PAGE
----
For Luke Easter, it was Sept. 29, 1951. For Dmitri Young, it was May 6, 2003. Great days at the plate by those two Mississippi natives have been rated among the top 5 all-time single-game performances for their respective MLB teams. Writers for mlb.com compiled the lists. Jonestown native Easter’s big day came in at No. 4 for Cleveland and Vicksburg native Young’s was No. 4 for Detroit. Easter — who became on Aug. 11, 1949, the first black Mississippian to play in the major leagues — went 4-for-6 with two homers, a triple, three runs and five RBIs against Detroit on Sept. 29, 1951. One of his homers was a grand slam and the other a game-tying blast in the bottom of the eighth inning. Young went 5-for-5 with two homers, two triples and five RBIs on May 6, 2003, at Baltimore. His 15 total bases were one shy of Ty Cobb’s club record. On April 4, 2005, Young hit three homers on opening day for the Tigers. That rare feat – only three others have ever done it — didn’t make Detroit’s top five. … The Kansas City Royals’ page on mlb.com didn’t have a top 5 list as of Tuesday, but if one was produced, Frank White’s Aug. 3, 1982, performance would surely be on it. The Greenville native hit for the cycle with four RBIs. His fourth and final hit was a two-out triple in the bottom of the ninth that drove in the game-winning run against Detroit. P.S. Easter hit .274 with 93 homers in his brief big league career; he was 34 when he debuted. Young, who went to high school in California, hit .292 with 171 bombs and made two All-Star Games over his 13 seasons. White, who grew up in Missouri, was a .255 hitter, five-time All-Star, eight-time Gold Glover and a world champ (in 1985) who ought to be in the Hall of Fame.
Jarrod Dyson, who’s had to scrap for playing time over most of his 10-year big league career, may well begin the 2020 season as Pittsburgh’s starting center fielder. The Pirates reportedly have agreed to a contract with the McComb native, who spent last year with Arizona and batted .230 with 30 steals in a career-high 130 games and 400 at-bats. Dyson is 35 and has had some injury issues in recent seasons, but when healthy he brings plus-speed on the bases and in the field. He had a very productive 2019, setting career-highs for hits, runs, home runs and total bases. He’s a career .247 hitter (.319 on-base percentage) with 250 steals, second all-time (to Billy Hamilton’s 299) among Mississippi natives. A 50th-round draft pick out of Southwest Mississippi Community College by Kansas City in 2006, Dyson won a ring with the Royals in 2015.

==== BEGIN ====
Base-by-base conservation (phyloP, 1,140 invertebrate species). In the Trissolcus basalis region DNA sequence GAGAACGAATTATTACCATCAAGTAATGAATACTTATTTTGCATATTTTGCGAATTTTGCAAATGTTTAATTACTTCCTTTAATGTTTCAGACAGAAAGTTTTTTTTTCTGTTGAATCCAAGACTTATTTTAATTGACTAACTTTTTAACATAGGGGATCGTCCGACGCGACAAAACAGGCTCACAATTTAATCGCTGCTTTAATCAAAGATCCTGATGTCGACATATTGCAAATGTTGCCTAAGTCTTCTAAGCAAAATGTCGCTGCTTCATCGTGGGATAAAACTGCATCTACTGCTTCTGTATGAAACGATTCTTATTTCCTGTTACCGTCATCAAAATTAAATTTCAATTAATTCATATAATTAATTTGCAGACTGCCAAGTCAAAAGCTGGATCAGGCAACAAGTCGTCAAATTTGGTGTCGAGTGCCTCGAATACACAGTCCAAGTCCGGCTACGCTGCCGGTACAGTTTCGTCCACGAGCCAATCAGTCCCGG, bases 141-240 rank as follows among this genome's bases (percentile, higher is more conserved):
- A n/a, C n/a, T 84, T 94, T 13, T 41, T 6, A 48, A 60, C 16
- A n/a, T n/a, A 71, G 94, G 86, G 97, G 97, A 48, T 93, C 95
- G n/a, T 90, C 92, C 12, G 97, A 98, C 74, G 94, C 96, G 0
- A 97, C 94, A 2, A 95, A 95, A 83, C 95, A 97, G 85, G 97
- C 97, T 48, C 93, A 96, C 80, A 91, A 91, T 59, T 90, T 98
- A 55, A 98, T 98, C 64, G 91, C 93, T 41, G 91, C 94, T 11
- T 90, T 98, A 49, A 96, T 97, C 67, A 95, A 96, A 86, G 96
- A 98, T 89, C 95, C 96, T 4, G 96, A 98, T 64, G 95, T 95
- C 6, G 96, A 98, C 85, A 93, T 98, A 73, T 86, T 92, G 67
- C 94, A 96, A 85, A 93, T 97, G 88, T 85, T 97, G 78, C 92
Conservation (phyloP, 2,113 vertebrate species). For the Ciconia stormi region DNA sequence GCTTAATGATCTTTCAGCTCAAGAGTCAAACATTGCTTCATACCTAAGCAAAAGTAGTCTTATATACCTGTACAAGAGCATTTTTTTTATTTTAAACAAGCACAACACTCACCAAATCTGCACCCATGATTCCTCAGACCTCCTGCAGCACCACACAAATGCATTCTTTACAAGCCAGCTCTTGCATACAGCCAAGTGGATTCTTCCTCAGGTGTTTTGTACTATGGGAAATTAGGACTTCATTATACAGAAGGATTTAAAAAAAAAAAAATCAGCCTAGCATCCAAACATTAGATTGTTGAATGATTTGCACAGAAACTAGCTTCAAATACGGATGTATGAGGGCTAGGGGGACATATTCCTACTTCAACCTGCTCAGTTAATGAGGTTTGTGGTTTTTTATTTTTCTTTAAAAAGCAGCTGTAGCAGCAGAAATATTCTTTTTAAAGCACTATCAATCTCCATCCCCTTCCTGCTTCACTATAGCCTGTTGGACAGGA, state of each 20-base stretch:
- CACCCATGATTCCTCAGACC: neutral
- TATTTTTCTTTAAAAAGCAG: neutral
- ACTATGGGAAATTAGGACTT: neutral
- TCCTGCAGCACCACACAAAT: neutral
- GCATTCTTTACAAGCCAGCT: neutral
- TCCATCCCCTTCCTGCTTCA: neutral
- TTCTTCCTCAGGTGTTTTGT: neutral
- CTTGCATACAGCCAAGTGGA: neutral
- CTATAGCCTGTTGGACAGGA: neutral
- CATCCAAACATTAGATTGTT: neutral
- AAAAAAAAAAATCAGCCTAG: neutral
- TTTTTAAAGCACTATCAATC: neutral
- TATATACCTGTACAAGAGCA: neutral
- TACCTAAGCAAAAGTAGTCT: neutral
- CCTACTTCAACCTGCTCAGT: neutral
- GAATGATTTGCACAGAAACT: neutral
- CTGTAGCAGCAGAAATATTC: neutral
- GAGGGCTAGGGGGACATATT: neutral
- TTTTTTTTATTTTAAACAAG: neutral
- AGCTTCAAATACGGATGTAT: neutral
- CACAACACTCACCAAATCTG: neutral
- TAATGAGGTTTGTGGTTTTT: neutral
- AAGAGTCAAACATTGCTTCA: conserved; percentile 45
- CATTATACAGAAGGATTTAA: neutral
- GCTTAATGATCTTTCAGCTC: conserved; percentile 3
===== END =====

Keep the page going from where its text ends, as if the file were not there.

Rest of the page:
The final homestand of Ned Yost’s final season as manager of the Kansas City Royals will begin Tuesday with a game against Atlanta, the organization that gave the former Jackson Mets star his first big league coaching job. Yost, 65, who won a World Series with the Royals in 2015, formally announced his pending retirement today. A catcher in his playing days, Yost spent 1976 and part of the ’77 season with the JaxMets, New York’s Double-A club. He had a short big league career before landing a job as Atlanta’s bullpen coach in 1991. He coached for the Braves until 2003, when he was hired as Milwaukee’s manager. He took the reins in Kansas City in 2010 and is the Royals’ all-time winningest manager. The current club is 57-100, headed for its third straight losing season. … Yost is one of five Mississippi-connected managers in the majors; the others are Ole Miss alum Mickey Callaway, former Mississippi Braves manager Brian Snitker, former JaxMets infielder Ron Gardenhire and ex-JaxMets manager Clint Hurdle.
When you’ve been found wanting by one of the worst teams in baseball, it’s not a good sign. But Billy Hamilton, still one of the fastest players in MLB, may find another opportunity to use his breathtaking speed. The former Taylorsville High star was designated for assignment today by Kansas City, which means he could be claimed by another team or, more likely, become a free agent. Hamilton signed a one-year free agent deal with the Royals in the off-season after six years with Cincinnati, where, from 2014-17, he averaged 58 steals a year despite a sub-.250 average. Wrote MLB Trade Rumors at the time he signed with Kansas City: “(I)f Hamilton starts filling those massive gaps (in Kauffman Stadium) with liners and shows a newfound devotion to the strike zone, the Royals could have the steal of the decade … .” That didn’t happen, and his plus-defense in center field wasn’t enough to keep him in the Royals’ lineup. Hamilton was batting .211 with 18 bags in 93 games. At 28, he can still run, so perhaps a team with a need for such a specialist will come calling.